Many philosophers, for example, praise the wisdom and clarity of thinking that comes from walking. As Friedrich Nietzsche said, “All truly great thoughts are conceived by walking.” It’s not that Nietzsche was spacing out during his walks, but instead, performed an easy activity that allowed his mind, along with his body, to wander. I’ve experienced this. When walking in nature, or exercising, I experience a level of insight that has feels effortlessness. In psychology, this is known as incubation — a period of time where problems are being processed unconsciously, and not actively worked on.
It’s not exclusive to philosophers walking in nature, either. Many great thinkers, from artists, to writers, to scientists, experience the overlap of ideas and experience. The scent of a food market might transport a writer to a scene for their new novel. An apple falling from a tree might spark a eureka moment around the nature of physics. In these instances, daydreaming is essential to creative insight; you could argue it’s an optimal behavior.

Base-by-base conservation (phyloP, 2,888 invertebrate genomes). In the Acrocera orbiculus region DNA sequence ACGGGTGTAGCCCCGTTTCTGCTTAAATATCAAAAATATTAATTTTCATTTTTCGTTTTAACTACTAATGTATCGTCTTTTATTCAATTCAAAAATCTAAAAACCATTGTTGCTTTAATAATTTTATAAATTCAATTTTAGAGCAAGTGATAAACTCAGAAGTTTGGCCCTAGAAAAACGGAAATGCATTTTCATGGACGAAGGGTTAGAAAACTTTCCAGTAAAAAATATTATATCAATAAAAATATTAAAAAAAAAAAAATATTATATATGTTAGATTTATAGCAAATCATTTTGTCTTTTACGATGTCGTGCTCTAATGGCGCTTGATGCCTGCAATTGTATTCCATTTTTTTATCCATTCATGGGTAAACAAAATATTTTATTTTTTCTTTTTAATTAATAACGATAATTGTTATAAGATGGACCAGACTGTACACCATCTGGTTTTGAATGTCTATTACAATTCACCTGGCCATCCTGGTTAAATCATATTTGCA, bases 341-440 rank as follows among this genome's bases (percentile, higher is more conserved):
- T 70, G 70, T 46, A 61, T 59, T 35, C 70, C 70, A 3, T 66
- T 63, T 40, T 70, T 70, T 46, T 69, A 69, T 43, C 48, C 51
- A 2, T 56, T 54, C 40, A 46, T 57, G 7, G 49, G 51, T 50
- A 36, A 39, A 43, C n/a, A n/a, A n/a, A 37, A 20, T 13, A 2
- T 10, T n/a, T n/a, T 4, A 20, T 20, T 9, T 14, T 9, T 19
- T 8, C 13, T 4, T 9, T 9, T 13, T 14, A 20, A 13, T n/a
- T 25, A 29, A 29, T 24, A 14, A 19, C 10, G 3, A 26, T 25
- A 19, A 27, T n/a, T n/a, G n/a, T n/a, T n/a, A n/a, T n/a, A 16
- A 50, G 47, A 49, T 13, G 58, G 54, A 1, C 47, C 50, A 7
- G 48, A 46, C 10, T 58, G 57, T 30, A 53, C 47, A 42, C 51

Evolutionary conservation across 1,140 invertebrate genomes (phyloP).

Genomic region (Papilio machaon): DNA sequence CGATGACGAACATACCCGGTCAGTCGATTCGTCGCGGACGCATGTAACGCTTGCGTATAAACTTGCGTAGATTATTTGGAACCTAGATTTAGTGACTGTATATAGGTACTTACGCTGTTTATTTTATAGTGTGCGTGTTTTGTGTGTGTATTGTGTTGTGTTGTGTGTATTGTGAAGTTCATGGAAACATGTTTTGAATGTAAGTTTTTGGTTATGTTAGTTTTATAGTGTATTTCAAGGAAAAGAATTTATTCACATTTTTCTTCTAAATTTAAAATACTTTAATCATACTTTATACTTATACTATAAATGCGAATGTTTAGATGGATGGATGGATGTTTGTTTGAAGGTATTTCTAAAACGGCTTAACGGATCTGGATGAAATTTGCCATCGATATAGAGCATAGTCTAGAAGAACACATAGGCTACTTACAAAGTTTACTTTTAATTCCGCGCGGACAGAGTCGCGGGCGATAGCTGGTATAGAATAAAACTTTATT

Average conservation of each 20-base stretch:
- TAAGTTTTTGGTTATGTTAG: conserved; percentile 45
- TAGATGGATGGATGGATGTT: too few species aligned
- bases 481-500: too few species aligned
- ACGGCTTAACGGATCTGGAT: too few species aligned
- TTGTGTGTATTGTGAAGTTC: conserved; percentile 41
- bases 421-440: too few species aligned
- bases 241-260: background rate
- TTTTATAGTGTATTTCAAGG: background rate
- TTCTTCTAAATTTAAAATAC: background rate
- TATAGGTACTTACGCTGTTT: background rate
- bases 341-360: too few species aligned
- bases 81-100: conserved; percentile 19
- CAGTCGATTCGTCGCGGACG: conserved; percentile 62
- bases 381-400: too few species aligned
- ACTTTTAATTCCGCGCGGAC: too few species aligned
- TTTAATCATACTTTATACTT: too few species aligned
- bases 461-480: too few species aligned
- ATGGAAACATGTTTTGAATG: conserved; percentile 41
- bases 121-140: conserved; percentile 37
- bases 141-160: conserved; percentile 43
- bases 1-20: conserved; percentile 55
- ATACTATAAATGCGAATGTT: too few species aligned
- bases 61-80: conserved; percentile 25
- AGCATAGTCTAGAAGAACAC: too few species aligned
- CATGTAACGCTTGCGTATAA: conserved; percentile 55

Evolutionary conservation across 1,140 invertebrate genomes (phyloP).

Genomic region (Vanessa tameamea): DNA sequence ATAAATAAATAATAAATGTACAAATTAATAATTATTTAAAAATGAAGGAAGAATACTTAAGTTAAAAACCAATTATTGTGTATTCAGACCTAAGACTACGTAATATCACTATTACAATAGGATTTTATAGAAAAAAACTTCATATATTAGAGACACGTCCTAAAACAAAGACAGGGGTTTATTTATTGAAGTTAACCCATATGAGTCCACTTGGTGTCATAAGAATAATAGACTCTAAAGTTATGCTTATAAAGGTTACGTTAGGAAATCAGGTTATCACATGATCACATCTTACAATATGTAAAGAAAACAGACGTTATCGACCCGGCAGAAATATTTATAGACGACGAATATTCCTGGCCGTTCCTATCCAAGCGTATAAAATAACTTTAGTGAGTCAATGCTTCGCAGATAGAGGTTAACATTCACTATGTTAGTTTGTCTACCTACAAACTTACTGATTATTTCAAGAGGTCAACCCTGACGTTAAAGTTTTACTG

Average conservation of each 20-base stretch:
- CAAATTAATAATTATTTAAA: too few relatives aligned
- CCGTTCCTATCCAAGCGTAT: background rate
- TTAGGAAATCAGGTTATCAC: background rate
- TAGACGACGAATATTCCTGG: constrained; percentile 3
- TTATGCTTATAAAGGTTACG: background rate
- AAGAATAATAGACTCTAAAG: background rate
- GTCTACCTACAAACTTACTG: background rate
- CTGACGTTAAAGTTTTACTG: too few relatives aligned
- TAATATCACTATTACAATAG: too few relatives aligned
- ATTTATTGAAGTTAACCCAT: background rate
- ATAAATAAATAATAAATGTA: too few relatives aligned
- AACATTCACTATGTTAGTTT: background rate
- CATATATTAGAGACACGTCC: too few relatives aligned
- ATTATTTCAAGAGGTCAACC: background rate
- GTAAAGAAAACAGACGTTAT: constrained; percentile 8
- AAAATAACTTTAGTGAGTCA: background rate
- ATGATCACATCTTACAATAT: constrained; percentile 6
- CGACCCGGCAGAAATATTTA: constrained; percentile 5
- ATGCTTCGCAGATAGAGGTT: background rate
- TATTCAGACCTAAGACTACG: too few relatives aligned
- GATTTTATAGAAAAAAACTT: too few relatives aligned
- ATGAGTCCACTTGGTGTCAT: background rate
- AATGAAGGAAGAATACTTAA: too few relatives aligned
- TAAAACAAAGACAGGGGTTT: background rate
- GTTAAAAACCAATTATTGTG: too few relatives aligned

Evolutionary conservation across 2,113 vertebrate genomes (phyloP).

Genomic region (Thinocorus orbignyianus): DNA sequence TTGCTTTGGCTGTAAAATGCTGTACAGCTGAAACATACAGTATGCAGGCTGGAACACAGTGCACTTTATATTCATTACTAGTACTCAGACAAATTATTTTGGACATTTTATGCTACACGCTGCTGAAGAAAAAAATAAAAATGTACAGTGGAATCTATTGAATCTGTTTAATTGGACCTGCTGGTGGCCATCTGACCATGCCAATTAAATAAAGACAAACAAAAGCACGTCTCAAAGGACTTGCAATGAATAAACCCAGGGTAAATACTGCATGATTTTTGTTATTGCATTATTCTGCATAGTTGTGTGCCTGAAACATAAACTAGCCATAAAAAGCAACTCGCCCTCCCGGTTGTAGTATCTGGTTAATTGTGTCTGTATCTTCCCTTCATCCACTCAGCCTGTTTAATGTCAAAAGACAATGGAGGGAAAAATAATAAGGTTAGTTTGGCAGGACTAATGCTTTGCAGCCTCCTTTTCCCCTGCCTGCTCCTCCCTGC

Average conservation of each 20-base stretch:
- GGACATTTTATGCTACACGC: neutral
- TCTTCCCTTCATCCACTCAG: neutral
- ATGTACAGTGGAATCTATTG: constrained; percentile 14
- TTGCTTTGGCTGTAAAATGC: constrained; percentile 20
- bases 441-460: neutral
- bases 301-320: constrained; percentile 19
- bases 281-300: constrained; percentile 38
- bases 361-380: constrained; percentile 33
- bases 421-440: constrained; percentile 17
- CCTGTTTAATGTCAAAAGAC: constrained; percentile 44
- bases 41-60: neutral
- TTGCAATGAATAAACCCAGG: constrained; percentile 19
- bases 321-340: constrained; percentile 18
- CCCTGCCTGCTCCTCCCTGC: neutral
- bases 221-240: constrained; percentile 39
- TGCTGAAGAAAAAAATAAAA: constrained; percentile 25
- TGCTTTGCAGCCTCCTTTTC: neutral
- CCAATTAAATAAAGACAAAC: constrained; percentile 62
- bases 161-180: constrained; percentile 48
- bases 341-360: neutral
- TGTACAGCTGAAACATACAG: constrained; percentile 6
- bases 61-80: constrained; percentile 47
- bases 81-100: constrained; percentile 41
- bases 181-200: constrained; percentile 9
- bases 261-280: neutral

Carl Jung’s Approach to Daydreams
Carl Jung, arguably one of mankind’s visionaries when it comes to the unconscious and dreams, saw daydreams in a particular light. For him, daydreams present contents of the unconscious during waking life. Jung didn’t believe in chance (he coined the term synchronicity, after all) but instead felt that the contents had a purpose, or a message, about a deeper psychological process. As a result, when daydreaming becomes excessive, it signals that there are unconscious processes being ignored or repressed.
As the name implies, daydreaming is an extension of dreaming. Jung saw dreams as forms of communication from the unconscious mind, not just randomly pieced together memories from life experience, but its own form of intelligence, guiding you to growth and movement towards wholeness. Usually, these messages stay within their boundaries of sleep, but when the messages are ignored for long enough, they spill over into the day.
In Man and His Symbols, Jung writes that “daydreams arise just because they connect a man with his complexes; at the same time they threaten the concentration and continuity of his consciousness.” He sees excessive daydreaming as a need for deeper inner work due to a loss of inner balance and regulation, often because part of the psyche has been pushed into the shadows.